Thunder Egg Trail

Diana near the trailhead
An easy loop trail at Rockhound State Park. On this trail, you get nice views of the campground, and off to the southwest through northwest, including nice views of the Big Florida mountains. Many people use this trail as a starting place for their rock collecting. This trail also has many interesting forms of cacti and other desert plants.

Hike data:

Controlling agency: New Mexico State Parks; Rockhound
Official URL:NM State parks page for the campground (trailhead)
Region: Southwest; Florida Mountains.
start: 4599ft; 1402m end: 4599ft; 1402m
min: 4599ft; 1402m max: 4921ft; 1500m
elevation gain/loss: 321ft; 98m.
Length: 1.12mi; 1.80km.
surface: dirt
condition: Excellent
ease of following: Easy
obstacles: None
The trail is wide enough for two people to walk side-by-side.
Fee: $5.00.
Season: All year. Summer will be hot.
Dogs: Unknown.
Bikes: Unknown.
Handicapped accessible: No.
Trailhead facilities: flush toilet(s), picnic area, trash can(s), water.
Hike attractions: geology, scenery, wildflowers.

When we hiked it:

Date: 2000-12-26
Time it took us: 1:00.
Usage (people/hour): 0.00. We saw nobody, but then we were hiking in a light snowfall on the day after Christmas, and may have been the only crazy ones out hiking.
Cleanliness: 9.


Waypoint Type Description
RHSPCampgroundRockhound State Park and trailhead for Thunder Egg trail


Paper maps:
Map name Cartographer Year Scale Topo map? Online access Notes
Wildernesses of New Mexico US Forest Service 1981 1:1000000 N No online copies. Base map with national forests, wilderness areas and highways.

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Getting to the trailhead:

This trail takes off from the Rockhound State Park Campground. To get to the park, head south from Deming on NM 11 about five miles. Turn east on State Road 141 (Rockhond Rd) for about nine miles.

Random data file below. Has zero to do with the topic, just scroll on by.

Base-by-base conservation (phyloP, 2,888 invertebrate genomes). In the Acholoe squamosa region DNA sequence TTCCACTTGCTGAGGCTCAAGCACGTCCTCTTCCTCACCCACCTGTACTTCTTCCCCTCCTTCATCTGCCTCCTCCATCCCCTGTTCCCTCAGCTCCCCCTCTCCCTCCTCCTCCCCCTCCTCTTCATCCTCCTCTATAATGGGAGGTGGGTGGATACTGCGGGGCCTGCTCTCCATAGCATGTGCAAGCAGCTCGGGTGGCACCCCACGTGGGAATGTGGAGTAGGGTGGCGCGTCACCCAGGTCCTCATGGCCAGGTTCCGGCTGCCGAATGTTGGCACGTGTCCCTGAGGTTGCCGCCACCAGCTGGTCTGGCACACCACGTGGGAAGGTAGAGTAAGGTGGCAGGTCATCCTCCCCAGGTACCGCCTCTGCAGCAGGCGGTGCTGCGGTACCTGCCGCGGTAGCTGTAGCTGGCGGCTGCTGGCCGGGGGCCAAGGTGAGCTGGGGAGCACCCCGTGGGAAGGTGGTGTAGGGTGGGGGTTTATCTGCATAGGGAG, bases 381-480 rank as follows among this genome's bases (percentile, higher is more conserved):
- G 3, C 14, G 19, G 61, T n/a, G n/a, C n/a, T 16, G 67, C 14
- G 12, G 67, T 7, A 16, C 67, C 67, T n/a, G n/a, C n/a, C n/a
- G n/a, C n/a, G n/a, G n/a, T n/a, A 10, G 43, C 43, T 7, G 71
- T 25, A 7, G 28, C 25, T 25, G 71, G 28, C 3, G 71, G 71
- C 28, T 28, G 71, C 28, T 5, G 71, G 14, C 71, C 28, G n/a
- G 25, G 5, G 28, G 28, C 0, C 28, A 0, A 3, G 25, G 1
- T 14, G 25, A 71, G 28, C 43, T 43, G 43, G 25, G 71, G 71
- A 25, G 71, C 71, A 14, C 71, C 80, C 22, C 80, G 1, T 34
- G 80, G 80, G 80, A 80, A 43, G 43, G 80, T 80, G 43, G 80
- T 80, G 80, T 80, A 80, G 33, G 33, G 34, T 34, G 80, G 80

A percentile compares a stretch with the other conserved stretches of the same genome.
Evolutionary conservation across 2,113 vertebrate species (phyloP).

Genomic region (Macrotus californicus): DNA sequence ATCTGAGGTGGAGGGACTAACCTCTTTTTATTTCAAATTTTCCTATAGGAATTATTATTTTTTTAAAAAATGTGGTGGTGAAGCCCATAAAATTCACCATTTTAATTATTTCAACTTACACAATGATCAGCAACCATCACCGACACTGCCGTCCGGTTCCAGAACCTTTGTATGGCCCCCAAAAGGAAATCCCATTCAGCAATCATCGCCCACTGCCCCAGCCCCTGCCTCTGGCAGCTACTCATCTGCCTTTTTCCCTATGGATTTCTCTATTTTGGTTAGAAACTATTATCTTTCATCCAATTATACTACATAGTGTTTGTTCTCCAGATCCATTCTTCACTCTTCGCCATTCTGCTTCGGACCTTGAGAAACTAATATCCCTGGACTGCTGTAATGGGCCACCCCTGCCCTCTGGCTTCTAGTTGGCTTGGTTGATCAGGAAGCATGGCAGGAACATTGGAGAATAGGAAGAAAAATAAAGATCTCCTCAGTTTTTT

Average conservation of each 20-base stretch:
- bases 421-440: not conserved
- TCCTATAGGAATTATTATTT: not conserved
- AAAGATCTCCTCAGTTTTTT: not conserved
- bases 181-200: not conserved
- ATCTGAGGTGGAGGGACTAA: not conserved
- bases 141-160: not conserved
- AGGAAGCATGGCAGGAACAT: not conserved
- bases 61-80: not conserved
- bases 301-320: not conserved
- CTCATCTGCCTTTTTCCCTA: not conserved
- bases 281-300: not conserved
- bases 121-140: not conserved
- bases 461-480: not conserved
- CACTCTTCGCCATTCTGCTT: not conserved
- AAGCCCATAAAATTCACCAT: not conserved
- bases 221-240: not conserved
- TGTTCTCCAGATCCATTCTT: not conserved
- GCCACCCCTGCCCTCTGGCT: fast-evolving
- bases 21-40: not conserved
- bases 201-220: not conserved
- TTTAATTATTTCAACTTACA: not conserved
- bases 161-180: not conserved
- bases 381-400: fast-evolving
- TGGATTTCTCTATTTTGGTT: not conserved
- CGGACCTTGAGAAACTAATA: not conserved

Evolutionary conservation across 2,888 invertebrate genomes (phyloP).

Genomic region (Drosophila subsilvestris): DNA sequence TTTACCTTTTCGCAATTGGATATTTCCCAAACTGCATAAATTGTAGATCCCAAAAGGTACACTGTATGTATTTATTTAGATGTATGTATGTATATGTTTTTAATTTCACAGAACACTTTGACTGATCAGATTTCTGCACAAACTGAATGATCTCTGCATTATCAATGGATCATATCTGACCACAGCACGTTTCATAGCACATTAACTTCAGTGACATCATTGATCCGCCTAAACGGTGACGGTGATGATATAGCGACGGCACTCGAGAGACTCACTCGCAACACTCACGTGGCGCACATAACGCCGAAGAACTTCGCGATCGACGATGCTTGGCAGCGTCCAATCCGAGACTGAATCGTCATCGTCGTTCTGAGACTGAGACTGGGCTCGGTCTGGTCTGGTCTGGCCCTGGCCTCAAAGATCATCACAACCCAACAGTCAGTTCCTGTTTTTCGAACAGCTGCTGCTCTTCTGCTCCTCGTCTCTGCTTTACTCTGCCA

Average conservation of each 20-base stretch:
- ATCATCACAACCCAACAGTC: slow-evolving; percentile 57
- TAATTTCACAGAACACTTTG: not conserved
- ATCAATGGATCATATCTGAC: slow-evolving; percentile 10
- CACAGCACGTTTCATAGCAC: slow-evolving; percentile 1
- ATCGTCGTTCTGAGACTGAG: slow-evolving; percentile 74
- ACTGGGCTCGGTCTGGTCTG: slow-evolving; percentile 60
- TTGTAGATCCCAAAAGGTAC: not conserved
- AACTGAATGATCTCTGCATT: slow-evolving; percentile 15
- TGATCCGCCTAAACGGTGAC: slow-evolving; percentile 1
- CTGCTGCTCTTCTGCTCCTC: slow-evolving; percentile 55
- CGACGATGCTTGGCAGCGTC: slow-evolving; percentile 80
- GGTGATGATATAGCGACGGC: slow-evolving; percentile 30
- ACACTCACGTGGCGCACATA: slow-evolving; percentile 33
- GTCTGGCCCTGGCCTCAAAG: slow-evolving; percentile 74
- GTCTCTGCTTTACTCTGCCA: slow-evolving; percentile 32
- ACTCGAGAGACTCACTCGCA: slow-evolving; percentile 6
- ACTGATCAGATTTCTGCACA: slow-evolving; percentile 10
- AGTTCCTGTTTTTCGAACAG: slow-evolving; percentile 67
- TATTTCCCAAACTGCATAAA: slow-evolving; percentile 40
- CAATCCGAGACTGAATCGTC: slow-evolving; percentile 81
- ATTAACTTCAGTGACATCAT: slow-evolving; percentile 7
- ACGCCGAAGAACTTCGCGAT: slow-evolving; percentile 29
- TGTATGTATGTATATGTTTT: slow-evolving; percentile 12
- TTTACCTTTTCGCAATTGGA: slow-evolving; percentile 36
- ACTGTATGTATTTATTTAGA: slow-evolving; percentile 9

One trailhead (where we started the hike) is on the south side of the park. The other trailhead comes in at the northeast part of the campground.

No image

About the hike:

We started near the picnic area on the south side of the park. They have a sign which, among other things, tells you that this trail was built in 1995-6 by the YCC.
One of the reasons for hiking this trail is to see all of the desert plants, such as the cactus pictured here. While not unheard of, snow in this part of the state does not last long.
Cactus with fruit and snow
Snow in the sotol
This sotol with snow also caught our eyes.
This fishhook cactus has is well-named. Look at those spines!
Fishhook cactus
Big Florida Mountains
This hike is not just plants though. You get great views of the Big Florida Mountains to the south.
One of the interesting parts of hiking with snow on the ground is the interesting tracks that you find.
Bird tracks in the snow

Plants we saw along the trail:

Reader comments about this hike:

On Fri Oct 3 11:48:26 2003 Chuckie from aberdeen chicago said:
Thunder rocks are cool! The website is awesome! Thanks for the info! DONG

Add your comments about the Thunder Egg Trail hike.

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